Should murder make sense? Mr Entwhistle wondered. Academically the answer was yes. But many pointless crimes were on record. It depended, Mr Entwhistle reflected, on the mentality of the murderer.
This was my first time reading After the Funeral, but, of course, it is the story that is loosely used as the story in Murder at the Gallop, that classic Marple film starring the incomparable Margaret Rutherford.
This is all wrong, of course. After the Funeral is a Poirot mystery, not a Marple.
But other than this, the main plot is the same: a family gathering, a vague accusation, a brutal murder.
Poirot joins the plot relatively late, and then potters about as Poirot does.
Which brings me to following: Poirot is the worst person to ever try and disguise himself. This is not the first time he does it, and every time I’ve seen him do it, it is just ridiculous.
Surely, Christie wrote this “disguise” malarkey as a bit of fun with the oh so famous and infallible Belgian.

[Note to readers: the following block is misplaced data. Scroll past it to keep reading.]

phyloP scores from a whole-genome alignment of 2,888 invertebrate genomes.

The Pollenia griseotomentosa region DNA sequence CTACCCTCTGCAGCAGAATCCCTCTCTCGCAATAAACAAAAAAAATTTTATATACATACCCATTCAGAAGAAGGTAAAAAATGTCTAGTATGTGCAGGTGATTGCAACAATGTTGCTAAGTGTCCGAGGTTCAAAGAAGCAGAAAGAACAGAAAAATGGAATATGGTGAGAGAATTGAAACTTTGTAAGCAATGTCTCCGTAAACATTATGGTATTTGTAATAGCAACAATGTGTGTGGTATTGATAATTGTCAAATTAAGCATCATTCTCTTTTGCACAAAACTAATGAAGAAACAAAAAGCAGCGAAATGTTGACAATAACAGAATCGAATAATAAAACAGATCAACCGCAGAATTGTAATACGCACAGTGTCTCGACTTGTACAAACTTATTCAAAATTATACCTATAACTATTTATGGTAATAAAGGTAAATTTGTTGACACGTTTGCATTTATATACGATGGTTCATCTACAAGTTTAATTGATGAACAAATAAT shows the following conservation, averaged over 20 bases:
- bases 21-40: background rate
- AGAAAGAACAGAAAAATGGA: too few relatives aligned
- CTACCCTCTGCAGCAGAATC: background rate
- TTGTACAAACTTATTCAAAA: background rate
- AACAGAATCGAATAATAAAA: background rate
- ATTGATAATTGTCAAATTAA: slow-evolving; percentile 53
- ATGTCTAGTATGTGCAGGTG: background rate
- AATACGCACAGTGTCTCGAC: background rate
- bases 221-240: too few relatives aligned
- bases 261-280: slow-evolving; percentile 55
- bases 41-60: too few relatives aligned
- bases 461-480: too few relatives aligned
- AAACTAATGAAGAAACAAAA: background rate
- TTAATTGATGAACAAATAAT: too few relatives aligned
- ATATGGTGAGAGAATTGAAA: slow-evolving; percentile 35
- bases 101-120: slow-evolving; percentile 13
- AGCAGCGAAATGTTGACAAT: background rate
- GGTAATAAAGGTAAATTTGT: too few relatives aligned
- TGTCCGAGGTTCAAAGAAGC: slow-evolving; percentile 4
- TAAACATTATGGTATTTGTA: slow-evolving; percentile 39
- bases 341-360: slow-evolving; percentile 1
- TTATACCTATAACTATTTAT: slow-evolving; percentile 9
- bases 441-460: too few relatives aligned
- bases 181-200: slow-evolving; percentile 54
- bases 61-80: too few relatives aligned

And his name isn’t Pontarlier – it’s Hercules something.’ ‘Hercule Poirot – at your service.’ Poirot bowed. There were no gasps of astonishment or of apprehension. His name seemed to mean nothing at all to them. They were less alarmed by it than they had been by the single word ‘detective’.
After the Funeral is a fairly standard Poirot story, not the best, not the worst. There are a couple of things that do not work, like Poirot’s attempt at making people confess to him. That was just plain silly.
However, I liked disliking most of the characters. It’s a bit of dark satire, more than a murder mystery, but it isn’t as good as other Poirot stories.